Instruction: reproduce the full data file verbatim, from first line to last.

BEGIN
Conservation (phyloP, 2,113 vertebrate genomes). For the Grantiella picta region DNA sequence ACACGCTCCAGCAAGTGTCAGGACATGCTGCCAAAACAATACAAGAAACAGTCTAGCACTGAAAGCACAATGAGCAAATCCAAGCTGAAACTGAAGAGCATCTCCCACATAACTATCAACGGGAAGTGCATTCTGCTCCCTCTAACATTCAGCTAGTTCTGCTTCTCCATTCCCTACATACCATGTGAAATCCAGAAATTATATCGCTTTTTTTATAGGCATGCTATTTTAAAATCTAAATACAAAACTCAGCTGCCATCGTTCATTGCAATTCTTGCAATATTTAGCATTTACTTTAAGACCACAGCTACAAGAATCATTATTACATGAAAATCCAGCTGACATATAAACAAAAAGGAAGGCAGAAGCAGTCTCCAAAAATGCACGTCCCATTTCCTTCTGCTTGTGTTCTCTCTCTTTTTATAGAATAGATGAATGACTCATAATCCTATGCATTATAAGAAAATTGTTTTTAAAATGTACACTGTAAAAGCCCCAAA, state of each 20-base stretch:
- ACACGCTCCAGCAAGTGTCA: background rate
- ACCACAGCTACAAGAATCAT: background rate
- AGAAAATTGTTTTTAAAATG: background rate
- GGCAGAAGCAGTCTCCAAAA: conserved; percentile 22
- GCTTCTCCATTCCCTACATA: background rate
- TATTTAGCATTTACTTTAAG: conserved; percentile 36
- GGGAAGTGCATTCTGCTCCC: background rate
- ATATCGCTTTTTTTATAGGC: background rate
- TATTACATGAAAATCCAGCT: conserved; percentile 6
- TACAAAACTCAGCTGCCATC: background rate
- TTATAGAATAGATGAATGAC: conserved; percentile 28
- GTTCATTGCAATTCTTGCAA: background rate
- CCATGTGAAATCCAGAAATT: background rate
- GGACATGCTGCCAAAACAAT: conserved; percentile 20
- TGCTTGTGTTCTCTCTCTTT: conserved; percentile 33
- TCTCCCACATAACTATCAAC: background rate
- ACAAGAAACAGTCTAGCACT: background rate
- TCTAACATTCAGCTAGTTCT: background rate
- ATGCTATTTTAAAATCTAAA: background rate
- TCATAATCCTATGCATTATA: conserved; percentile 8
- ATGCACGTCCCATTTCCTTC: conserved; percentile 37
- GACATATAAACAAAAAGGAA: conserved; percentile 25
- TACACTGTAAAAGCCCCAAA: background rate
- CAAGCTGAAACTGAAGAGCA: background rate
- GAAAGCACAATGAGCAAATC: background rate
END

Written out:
Conservation (phyloP, 2,113 vertebrate genomes). For the Grantiella picta region DNA sequence ACACGCTCCAGCAAGTGTCAGGACATGCTGCCAAAACAATACAAGAAACAGTCTAGCACTGAAAGCACAATGAGCAAATCCAAGCTGAAACTGAAGAGCATCTCCCACATAACTATCAACGGGAAGTGCATTCTGCTCCCTCTAACATTCAGCTAGTTCTGCTTCTCCATTCCCTACATACCATGTGAAATCCAGAAATTATATCGCTTTTTTTATAGGCATGCTATTTTAAAATCTAAATACAAAACTCAGCTGCCATCGTTCATTGCAATTCTTGCAATATTTAGCATTTACTTTAAGACCACAGCTACAAGAATCATTATTACATGAAAATCCAGCTGACATATAAACAAAAAGGAAGGCAGAAGCAGTCTCCAAAAATGCACGTCCCATTTCCTTCTGCTTGTGTTCTCTCTCTTTTTATAGAATAGATGAATGACTCATAATCCTATGCATTATAAGAAAATTGTTTTTAAAATGTACACTGTAAAAGCCCCAAA, state of each 20-base stretch:
- ACACGCTCCAGCAAGTGTCA: background rate
- ACCACAGCTACAAGAATCAT: background rate
- AGAAAATTGTTTTTAAAATG: background rate
- GGCAGAAGCAGTCTCCAAAA: conserved; percentile 22
- GCTTCTCCATTCCCTACATA: background rate
- TATTTAGCATTTACTTTAAG: conserved; percentile 36
- GGGAAGTGCATTCTGCTCCC: background rate
- ATATCGCTTTTTTTATAGGC: background rate
- TATTACATGAAAATCCAGCT: conserved; percentile 6
- TACAAAACTCAGCTGCCATC: background rate
- TTATAGAATAGATGAATGAC: conserved; percentile 28
- GTTCATTGCAATTCTTGCAA: background rate
- CCATGTGAAATCCAGAAATT: background rate
- GGACATGCTGCCAAAACAAT: conserved; percentile 20
- TGCTTGTGTTCTCTCTCTTT: conserved; percentile 33
- TCTCCCACATAACTATCAAC: background rate
- ACAAGAAACAGTCTAGCACT: background rate
- TCTAACATTCAGCTAGTTCT: background rate
- ATGCTATTTTAAAATCTAAA: background rate
- TCATAATCCTATGCATTATA: conserved; percentile 8
- ATGCACGTCCCATTTCCTTC: conserved; percentile 37
- GACATATAAACAAAAAGGAA: conserved; percentile 25
- TACACTGTAAAAGCCCCAAA: background rate
- CAAGCTGAAACTGAAGAGCA: background rate
- GAAAGCACAATGAGCAAATC: background rate